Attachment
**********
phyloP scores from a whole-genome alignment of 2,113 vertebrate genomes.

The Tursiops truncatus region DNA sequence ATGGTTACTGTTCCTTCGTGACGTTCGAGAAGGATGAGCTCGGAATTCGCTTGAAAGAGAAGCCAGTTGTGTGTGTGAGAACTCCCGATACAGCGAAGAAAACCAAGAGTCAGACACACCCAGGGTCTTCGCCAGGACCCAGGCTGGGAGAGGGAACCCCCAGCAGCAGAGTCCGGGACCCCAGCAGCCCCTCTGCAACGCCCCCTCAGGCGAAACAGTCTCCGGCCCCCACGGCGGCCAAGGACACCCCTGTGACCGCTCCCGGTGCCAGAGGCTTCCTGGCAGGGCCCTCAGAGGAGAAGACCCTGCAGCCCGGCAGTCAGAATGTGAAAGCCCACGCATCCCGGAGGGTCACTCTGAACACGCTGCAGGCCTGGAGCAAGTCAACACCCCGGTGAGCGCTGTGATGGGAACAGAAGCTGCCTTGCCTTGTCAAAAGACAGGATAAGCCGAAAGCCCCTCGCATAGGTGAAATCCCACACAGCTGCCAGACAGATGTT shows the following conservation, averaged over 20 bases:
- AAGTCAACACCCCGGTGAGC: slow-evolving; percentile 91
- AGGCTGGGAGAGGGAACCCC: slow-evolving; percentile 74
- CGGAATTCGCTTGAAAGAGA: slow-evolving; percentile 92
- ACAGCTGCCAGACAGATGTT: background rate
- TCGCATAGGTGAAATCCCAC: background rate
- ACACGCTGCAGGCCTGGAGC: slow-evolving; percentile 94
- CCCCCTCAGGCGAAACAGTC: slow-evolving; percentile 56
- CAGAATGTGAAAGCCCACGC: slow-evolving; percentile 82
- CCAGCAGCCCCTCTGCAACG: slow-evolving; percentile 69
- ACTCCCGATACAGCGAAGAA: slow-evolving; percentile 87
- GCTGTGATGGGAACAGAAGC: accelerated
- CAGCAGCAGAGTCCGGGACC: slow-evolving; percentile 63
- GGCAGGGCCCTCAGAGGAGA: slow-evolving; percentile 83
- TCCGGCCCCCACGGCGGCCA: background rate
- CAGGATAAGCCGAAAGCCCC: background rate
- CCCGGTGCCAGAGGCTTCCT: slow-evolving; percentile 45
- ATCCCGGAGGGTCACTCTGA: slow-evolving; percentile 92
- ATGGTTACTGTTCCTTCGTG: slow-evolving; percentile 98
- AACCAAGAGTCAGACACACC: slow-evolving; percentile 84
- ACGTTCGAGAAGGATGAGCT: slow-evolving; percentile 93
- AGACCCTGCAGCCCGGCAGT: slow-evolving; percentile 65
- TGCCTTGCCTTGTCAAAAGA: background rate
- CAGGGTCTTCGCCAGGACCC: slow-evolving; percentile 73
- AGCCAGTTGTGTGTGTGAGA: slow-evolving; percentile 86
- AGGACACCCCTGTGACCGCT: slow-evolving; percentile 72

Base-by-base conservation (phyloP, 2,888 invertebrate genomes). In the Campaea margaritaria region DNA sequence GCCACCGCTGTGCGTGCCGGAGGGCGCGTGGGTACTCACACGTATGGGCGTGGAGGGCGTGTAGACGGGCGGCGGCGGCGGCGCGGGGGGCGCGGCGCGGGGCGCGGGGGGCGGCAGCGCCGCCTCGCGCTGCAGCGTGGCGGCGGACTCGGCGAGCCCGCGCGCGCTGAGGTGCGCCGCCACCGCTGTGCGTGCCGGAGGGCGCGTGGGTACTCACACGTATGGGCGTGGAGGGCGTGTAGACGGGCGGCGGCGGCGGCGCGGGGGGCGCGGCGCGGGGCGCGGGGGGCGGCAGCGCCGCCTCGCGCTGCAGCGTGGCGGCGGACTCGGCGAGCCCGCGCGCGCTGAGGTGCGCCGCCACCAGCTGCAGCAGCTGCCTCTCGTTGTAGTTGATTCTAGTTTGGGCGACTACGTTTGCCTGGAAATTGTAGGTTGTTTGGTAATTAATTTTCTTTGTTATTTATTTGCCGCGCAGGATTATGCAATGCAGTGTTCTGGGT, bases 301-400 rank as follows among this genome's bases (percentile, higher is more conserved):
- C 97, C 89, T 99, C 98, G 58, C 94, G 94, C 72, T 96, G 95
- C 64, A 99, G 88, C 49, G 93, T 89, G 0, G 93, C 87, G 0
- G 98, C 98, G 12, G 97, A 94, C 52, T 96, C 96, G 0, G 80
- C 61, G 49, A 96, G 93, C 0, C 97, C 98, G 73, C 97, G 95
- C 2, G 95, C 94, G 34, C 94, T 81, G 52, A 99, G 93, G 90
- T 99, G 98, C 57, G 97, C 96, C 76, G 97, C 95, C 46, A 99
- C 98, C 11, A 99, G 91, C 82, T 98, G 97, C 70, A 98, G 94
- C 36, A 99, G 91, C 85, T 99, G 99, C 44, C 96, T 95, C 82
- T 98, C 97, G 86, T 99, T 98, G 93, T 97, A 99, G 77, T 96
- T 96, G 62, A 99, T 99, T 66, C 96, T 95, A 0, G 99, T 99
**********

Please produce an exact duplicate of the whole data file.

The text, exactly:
phyloP scores from a whole-genome alignment of 2,113 vertebrate genomes.

The Tursiops truncatus region DNA sequence ATGGTTACTGTTCCTTCGTGACGTTCGAGAAGGATGAGCTCGGAATTCGCTTGAAAGAGAAGCCAGTTGTGTGTGTGAGAACTCCCGATACAGCGAAGAAAACCAAGAGTCAGACACACCCAGGGTCTTCGCCAGGACCCAGGCTGGGAGAGGGAACCCCCAGCAGCAGAGTCCGGGACCCCAGCAGCCCCTCTGCAACGCCCCCTCAGGCGAAACAGTCTCCGGCCCCCACGGCGGCCAAGGACACCCCTGTGACCGCTCCCGGTGCCAGAGGCTTCCTGGCAGGGCCCTCAGAGGAGAAGACCCTGCAGCCCGGCAGTCAGAATGTGAAAGCCCACGCATCCCGGAGGGTCACTCTGAACACGCTGCAGGCCTGGAGCAAGTCAACACCCCGGTGAGCGCTGTGATGGGAACAGAAGCTGCCTTGCCTTGTCAAAAGACAGGATAAGCCGAAAGCCCCTCGCATAGGTGAAATCCCACACAGCTGCCAGACAGATGTT shows the following conservation, averaged over 20 bases:
- AAGTCAACACCCCGGTGAGC: slow-evolving; percentile 91
- AGGCTGGGAGAGGGAACCCC: slow-evolving; percentile 74
- CGGAATTCGCTTGAAAGAGA: slow-evolving; percentile 92
- ACAGCTGCCAGACAGATGTT: background rate
- TCGCATAGGTGAAATCCCAC: background rate
- ACACGCTGCAGGCCTGGAGC: slow-evolving; percentile 94
- CCCCCTCAGGCGAAACAGTC: slow-evolving; percentile 56
- CAGAATGTGAAAGCCCACGC: slow-evolving; percentile 82
- CCAGCAGCCCCTCTGCAACG: slow-evolving; percentile 69
- ACTCCCGATACAGCGAAGAA: slow-evolving; percentile 87
- GCTGTGATGGGAACAGAAGC: accelerated
- CAGCAGCAGAGTCCGGGACC: slow-evolving; percentile 63
- GGCAGGGCCCTCAGAGGAGA: slow-evolving; percentile 83
- TCCGGCCCCCACGGCGGCCA: background rate
- CAGGATAAGCCGAAAGCCCC: background rate
- CCCGGTGCCAGAGGCTTCCT: slow-evolving; percentile 45
- ATCCCGGAGGGTCACTCTGA: slow-evolving; percentile 92
- ATGGTTACTGTTCCTTCGTG: slow-evolving; percentile 98
- AACCAAGAGTCAGACACACC: slow-evolving; percentile 84
- ACGTTCGAGAAGGATGAGCT: slow-evolving; percentile 93
- AGACCCTGCAGCCCGGCAGT: slow-evolving; percentile 65
- TGCCTTGCCTTGTCAAAAGA: background rate
- CAGGGTCTTCGCCAGGACCC: slow-evolving; percentile 73
- AGCCAGTTGTGTGTGTGAGA: slow-evolving; percentile 86
- AGGACACCCCTGTGACCGCT: slow-evolving; percentile 72

Base-by-base conservation (phyloP, 2,888 invertebrate genomes). In the Campaea margaritaria region DNA sequence GCCACCGCTGTGCGTGCCGGAGGGCGCGTGGGTACTCACACGTATGGGCGTGGAGGGCGTGTAGACGGGCGGCGGCGGCGGCGCGGGGGGCGCGGCGCGGGGCGCGGGGGGCGGCAGCGCCGCCTCGCGCTGCAGCGTGGCGGCGGACTCGGCGAGCCCGCGCGCGCTGAGGTGCGCCGCCACCGCTGTGCGTGCCGGAGGGCGCGTGGGTACTCACACGTATGGGCGTGGAGGGCGTGTAGACGGGCGGCGGCGGCGGCGCGGGGGGCGCGGCGCGGGGCGCGGGGGGCGGCAGCGCCGCCTCGCGCTGCAGCGTGGCGGCGGACTCGGCGAGCCCGCGCGCGCTGAGGTGCGCCGCCACCAGCTGCAGCAGCTGCCTCTCGTTGTAGTTGATTCTAGTTTGGGCGACTACGTTTGCCTGGAAATTGTAGGTTGTTTGGTAATTAATTTTCTTTGTTATTTATTTGCCGCGCAGGATTATGCAATGCAGTGTTCTGGGT, bases 301-400 rank as follows among this genome's bases (percentile, higher is more conserved):
- C 97, C 89, T 99, C 98, G 58, C 94, G 94, C 72, T 96, G 95
- C 64, A 99, G 88, C 49, G 93, T 89, G 0, G 93, C 87, G 0
- G 98, C 98, G 12, G 97, A 94, C 52, T 96, C 96, G 0, G 80
- C 61, G 49, A 96, G 93, C 0, C 97, C 98, G 73, C 97, G 95
- C 2, G 95, C 94, G 34, C 94, T 81, G 52, A 99, G 93, G 90
- T 99, G 98, C 57, G 97, C 96, C 76, G 97, C 95, C 46, A 99
- C 98, C 11, A 99, G 91, C 82, T 98, G 97, C 70, A 98, G 94
- C 36, A 99, G 91, C 85, T 99, G 99, C 44, C 96, T 95, C 82
- T 98, C 97, G 86, T 99, T 98, G 93, T 97, A 99, G 77, T 96
- T 96, G 62, A 99, T 99, T 66, C 96, T 95, A 0, G 99, T 99